further cuts in defence spending in terms of their impact on our troops, our
national security, our global trading position, our economy and on the long-term
capability of our industry to continue to supply the best possible equipment to our
armed forces cannot be ignored.
By Ian Shields, Research Associate, UK Defence Forum
Much is being written at present about defence, about security, about Britain's place in the world, and the extent to which we need (note need rather than do not need) military power. But before we can determine how we are going to undertake defence, and in particular what force structures we need, we should first establish where the threat comes from: that critical link between defence and security. The conventional approach is to look at threats to the country from state and non-state actors, placing everything in the realm of International Relations, within the state-to-state construct. This essay will approach the issue from a more individual level by considering first insecurity, which then allows the focus to be applied to security and hence to those defence apparatus that afford security. It will do so by first exploring why we presently feel insecure, then propose a different approach to achieving security, before exploring some of the practical implications that such an approach would require, and finally summarising.
There appears to be considerable concern both at Governmental level and for the man in the street about the threats the country and its citizens face, leading to a growing feeling of insecurity. Why is this, is it rational, and what actually are the threats? In many ways security is now far harder to define, and to achieve. In the present era of globalisation, we are more interconnected than ever, more interdependent for food, energy and information. Events on the other side of the world can have a far greater impact on both the country and the individual than before: one thinks of the impact of the Volcanic Ash cloud earlier this year and the disruption it caused. Moreover, our borders are, compared with a century ago, far less inviolate: we have little real say over satellites passing over head, the advent of aircraft have brought a new dimension and a new challenge to securing our borders from a determined foe (and this is the 70th anniversary year of the Battle of Britain), while the invention of the nuclear weapon, and inter-continental delivery systems, brought an entirely new paradigm to the threat to security. Moreover, near-instantaneous global communications and the advent of the 24/7 media have not only shrunk the world in a new manner, but by beaming images of violence and disaster around the world direct to citizens' homes, have arguably increased the feelings of insecurity of the citizen.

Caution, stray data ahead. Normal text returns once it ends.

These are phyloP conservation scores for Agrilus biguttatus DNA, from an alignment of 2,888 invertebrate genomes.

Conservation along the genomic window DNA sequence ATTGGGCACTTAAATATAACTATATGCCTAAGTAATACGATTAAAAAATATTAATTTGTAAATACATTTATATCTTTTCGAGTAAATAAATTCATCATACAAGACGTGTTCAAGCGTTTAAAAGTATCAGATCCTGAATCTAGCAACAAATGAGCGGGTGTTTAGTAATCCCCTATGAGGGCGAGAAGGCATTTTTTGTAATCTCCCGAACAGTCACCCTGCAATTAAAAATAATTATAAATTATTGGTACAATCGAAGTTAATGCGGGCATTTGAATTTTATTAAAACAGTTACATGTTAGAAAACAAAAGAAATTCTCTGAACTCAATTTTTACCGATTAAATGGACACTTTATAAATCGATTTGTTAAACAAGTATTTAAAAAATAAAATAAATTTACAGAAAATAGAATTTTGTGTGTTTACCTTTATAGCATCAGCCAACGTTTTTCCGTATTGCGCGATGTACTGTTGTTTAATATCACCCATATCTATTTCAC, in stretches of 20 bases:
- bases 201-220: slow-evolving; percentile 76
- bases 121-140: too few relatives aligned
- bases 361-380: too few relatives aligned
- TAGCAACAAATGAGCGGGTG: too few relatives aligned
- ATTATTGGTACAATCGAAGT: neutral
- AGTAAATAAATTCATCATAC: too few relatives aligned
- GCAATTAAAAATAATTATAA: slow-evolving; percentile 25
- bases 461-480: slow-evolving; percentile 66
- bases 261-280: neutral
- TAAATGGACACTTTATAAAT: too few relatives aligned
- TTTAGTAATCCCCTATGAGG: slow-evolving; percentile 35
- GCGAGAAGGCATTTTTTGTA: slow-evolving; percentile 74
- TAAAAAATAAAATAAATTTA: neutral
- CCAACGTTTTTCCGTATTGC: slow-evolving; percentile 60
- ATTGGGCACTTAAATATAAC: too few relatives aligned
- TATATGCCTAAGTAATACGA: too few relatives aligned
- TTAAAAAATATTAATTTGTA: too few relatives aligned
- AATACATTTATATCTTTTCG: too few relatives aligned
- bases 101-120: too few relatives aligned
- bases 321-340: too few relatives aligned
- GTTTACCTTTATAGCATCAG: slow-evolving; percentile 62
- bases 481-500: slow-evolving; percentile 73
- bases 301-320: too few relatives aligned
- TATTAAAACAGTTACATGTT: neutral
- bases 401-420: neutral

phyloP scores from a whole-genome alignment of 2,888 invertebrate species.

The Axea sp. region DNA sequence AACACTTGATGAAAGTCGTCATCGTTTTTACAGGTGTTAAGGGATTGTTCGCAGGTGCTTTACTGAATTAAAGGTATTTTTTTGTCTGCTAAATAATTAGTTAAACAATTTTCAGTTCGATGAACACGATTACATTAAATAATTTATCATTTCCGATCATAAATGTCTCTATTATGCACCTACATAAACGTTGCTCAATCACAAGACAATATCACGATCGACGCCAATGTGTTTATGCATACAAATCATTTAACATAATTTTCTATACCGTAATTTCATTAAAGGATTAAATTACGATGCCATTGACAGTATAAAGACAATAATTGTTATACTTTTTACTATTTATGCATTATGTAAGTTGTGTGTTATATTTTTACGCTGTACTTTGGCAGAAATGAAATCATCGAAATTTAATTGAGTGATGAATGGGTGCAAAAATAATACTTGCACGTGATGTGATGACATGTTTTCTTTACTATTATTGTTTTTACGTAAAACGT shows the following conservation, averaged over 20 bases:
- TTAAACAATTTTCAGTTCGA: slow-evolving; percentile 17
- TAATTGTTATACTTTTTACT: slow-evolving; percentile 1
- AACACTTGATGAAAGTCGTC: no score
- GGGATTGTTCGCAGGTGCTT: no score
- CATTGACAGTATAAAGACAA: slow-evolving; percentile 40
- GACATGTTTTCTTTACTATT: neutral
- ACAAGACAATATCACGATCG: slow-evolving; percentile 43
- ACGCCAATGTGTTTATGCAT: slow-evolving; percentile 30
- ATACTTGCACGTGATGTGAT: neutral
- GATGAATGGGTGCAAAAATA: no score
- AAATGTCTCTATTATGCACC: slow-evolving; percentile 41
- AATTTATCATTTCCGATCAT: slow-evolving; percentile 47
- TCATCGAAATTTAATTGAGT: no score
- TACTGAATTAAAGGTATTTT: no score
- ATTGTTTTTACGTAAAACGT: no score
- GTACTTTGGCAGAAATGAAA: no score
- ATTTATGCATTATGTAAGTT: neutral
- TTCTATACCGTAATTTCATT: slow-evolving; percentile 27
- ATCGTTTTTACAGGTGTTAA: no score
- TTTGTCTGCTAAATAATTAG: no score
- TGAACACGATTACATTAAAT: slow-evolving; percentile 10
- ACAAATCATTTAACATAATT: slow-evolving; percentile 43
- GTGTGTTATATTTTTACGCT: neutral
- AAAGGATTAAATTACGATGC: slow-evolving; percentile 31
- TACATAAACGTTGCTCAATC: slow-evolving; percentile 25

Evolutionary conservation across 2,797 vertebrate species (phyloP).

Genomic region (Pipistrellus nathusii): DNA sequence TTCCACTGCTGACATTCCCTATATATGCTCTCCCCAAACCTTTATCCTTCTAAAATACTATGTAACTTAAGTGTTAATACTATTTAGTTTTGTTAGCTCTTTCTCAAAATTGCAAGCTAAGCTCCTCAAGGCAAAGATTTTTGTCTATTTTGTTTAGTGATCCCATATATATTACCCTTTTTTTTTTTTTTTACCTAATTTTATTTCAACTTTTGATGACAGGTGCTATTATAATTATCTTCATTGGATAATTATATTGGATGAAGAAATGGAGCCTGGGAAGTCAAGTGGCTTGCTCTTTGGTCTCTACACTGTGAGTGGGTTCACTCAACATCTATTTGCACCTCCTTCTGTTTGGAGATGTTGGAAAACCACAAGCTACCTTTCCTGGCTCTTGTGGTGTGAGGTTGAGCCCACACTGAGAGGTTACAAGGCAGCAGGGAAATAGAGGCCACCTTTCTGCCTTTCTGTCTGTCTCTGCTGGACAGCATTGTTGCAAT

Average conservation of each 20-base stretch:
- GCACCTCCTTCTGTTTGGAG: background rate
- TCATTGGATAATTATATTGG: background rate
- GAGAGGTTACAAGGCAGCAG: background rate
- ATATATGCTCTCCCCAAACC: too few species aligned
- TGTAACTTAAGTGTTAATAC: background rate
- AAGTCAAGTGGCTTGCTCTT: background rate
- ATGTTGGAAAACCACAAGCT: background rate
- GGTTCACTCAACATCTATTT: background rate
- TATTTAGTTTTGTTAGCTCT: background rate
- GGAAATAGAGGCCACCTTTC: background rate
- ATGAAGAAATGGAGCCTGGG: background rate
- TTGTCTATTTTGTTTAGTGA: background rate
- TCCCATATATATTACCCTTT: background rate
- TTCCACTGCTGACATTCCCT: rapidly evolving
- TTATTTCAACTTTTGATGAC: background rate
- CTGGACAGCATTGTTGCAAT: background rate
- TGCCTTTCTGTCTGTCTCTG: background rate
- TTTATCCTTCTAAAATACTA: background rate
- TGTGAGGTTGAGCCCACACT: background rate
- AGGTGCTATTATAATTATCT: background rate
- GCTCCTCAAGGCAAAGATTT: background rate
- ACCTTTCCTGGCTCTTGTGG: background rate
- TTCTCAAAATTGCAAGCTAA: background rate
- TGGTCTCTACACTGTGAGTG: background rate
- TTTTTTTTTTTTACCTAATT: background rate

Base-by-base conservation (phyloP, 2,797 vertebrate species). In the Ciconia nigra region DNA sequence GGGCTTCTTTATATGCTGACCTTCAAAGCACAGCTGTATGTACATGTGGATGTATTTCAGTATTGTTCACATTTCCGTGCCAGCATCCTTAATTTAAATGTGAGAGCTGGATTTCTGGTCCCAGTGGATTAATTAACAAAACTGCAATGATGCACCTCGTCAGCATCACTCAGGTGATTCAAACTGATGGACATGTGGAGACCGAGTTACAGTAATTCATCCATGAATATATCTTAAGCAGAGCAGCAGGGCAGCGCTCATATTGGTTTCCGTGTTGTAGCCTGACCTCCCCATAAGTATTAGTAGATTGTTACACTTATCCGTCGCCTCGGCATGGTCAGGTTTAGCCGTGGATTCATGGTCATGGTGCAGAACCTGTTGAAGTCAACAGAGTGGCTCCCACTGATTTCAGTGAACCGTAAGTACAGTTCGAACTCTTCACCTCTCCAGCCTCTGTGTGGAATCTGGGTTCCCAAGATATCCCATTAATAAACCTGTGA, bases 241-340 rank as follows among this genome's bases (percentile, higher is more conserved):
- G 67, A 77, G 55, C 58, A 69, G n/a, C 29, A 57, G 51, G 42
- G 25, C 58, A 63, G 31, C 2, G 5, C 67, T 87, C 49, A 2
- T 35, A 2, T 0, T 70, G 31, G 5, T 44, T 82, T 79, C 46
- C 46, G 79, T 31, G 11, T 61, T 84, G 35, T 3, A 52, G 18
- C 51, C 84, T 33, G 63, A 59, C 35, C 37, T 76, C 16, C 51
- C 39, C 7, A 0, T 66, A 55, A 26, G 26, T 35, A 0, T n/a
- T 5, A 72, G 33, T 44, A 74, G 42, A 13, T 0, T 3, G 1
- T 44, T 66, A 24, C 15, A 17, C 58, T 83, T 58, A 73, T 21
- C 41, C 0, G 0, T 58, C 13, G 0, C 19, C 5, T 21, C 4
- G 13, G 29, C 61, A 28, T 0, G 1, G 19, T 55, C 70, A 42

And yet the world is no more dangerous in terms of natural disasters than it ever has been, the threat of state-on-state attack against the UK is, by historic measure, very low, and the vision of extinction from a massive nuclear exchange faded with the end of the Cold War; compared to most of our history we are in a period of marked peace. And yet we feel less secure, have introduced draconian legislation that limits individual liberties to counter what is, compared with history, a very minor threat; in doing so have further reinforced the feelings of insecurity within the populace. Do terrorists really threaten our vital interests? A little, maybe, but compared with the threats of much of the twentieth century, hardly. The capacity for terrorists to inflict crude but large-scale attacks on Western interests has already been largely curtailed, and they have never had the capacity to undertake complex and more meaningful actions. The gravest threat from terrorism is its ability to provoke unwise over-reactions on our part.